CORVALLIS, Ore. – One of the first set of studies to examine what tourists and recreation enthusiasts actually think about coral reef ecosystems suggests they are a rare exception to controversies over human use versus environmental conservation – their stunning beauty is so extraordinary that almost everyone wants them protected in perpetuity.
That core belief is often strong enough that if it means people have to be kept out, so be it.
The analysis, done in Hawaii by researchers from Oregon State University and the University of Hawaii, found that most people visiting the state’s coral reef ecosystems care deeply about these areas and very much enjoy visiting them, but will generally endorse whatever amount of management is needed to protect them.
“It was really quite astonishing, almost shocking how much people wanted this resource protected for its own sake,” said Mark Needham, an assistant professor of forest ecosystems and society at OSU. “We fish and hunt wildlife for food or sport, we cut trees for timber. In most natural resource issues, we find conflicts over management for economic value versus environmental preservation or protection, but we really didn’t see that here.
“Our surveys found overwhelmingly that people visiting coral reef areas did not think that human use and access were the most important issues when it came to these areas,” he said. “And if anything was to have a deleterious effect on reef ecosystems, they would want it stopped.”
That attitude was also of interest, Needham said, because in Hawaii coral reef ecosystems are a major draw for the tourism industry – seven million people a year who spend more than $11 billion, in part, to enjoy the glistening waters, multi-colored corals, and myriad tropical fish. They are a destination for everyone from snorkelers and scuba divers to tourists in glass-bottom boats and toddlers wading knee-deep, all who come to see the incredible diversity of marine life. More than 80 percent of Hawaii’s visitors recreate in the state's coastal and marine areas, and a majority go snorkeling or diving.
Past research has been done in many places around the world to analyze physical damage or other pressures placed on coral reefs, which in some cases has resulted in steps to reduce human use or educate visitors on reef protection. But until now, resource managers had no real barometer on just how much public support there was for such measures, especially among hobbyists and tourists who use this resource.
These recent surveys obtained attitudes and opinions from more than 3,500 residents and tourists visiting seven coral reef sites in the Hawaiian Islands, including state marine protected areas, fisheries management areas, and a county beach park. The surveys also measured attitudes about overuse and crowding, and opinions about management needs.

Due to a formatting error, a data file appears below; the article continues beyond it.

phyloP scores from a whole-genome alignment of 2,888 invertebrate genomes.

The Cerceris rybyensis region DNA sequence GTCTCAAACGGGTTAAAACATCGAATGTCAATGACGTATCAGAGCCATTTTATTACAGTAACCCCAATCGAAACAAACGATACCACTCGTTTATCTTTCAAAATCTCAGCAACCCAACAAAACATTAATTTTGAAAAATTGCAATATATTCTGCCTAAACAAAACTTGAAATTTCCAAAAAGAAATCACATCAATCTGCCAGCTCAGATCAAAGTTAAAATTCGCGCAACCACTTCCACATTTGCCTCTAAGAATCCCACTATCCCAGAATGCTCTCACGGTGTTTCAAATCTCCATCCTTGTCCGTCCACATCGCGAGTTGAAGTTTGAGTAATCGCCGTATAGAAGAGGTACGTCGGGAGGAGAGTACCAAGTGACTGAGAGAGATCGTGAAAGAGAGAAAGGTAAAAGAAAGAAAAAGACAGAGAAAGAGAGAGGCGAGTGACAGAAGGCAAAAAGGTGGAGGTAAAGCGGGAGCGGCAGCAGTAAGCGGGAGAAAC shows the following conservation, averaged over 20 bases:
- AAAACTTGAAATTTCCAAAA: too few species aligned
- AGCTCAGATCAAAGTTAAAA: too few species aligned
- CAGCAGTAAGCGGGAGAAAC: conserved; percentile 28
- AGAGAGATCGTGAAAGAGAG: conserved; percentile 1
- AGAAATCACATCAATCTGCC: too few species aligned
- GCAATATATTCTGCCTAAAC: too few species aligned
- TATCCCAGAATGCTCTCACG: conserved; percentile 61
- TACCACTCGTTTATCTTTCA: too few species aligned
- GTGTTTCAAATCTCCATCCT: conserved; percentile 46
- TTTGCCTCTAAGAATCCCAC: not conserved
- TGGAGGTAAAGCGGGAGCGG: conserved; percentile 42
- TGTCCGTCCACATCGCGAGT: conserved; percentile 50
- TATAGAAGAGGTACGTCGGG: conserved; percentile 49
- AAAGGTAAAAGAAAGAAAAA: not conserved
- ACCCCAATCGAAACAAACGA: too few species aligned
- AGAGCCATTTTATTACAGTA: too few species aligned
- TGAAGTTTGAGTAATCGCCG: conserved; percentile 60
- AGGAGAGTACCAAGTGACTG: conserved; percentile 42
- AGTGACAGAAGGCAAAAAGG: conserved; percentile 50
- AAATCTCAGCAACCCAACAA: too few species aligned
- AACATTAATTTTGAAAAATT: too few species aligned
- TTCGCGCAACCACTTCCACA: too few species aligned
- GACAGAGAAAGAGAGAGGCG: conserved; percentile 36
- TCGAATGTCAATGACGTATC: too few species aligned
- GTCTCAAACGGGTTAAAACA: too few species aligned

Opinions about coral reefs varied, Needham said, but were mostly just variations on how much protection might be needed, with some people feeling more extreme than others. Virtually no one wanted expanded use of coral reefs to the extent it might degrade them for enjoyment by future generations, and many were willing to endorse any level of protection needed, even if it meant banning human use. These views toward coral reefs reflected peoples’ core personal values and are unlikely to change much, scientists said.
The studies showed that acceptance of potential future management strategies would be driven largely by perceived health of coral reefs and changes to these ecosystems.
"Litter, facilities, and crowding were not as important as coral reef conditions in influencing support or opposition to management actions such as limiting human use and increasing public information," Needham said. "This is surprising because in many parks and protected areas on land, social issues such as crowding and litter heavily influence attitudes toward management.
“In a marine context,” he added, “it appears that environmental conditions may be more important."
More education and interpretation was commonly sought to help address issues of concern, such as people damaging corals by standing on them, the report found. The studies were supported by the Hawaii Coral Reef Initiative and State of Hawaii Division of Aquatic Resources. Some results of this work have been accepted for publication in professional journals.
This research should be considered good news for managers seeking support for their marine protection and conservation efforts, Needham said.
However, further studies are needed in other states and countries and with other segments of the public, he said, including some that have a much stronger orientation toward managed use instead of recreation or environmental protection. Needham is now working with Brian Szuster, an assistant professor of geography at the University of Hawaii, to examine this topic in other areas of Hawaii and in other countries.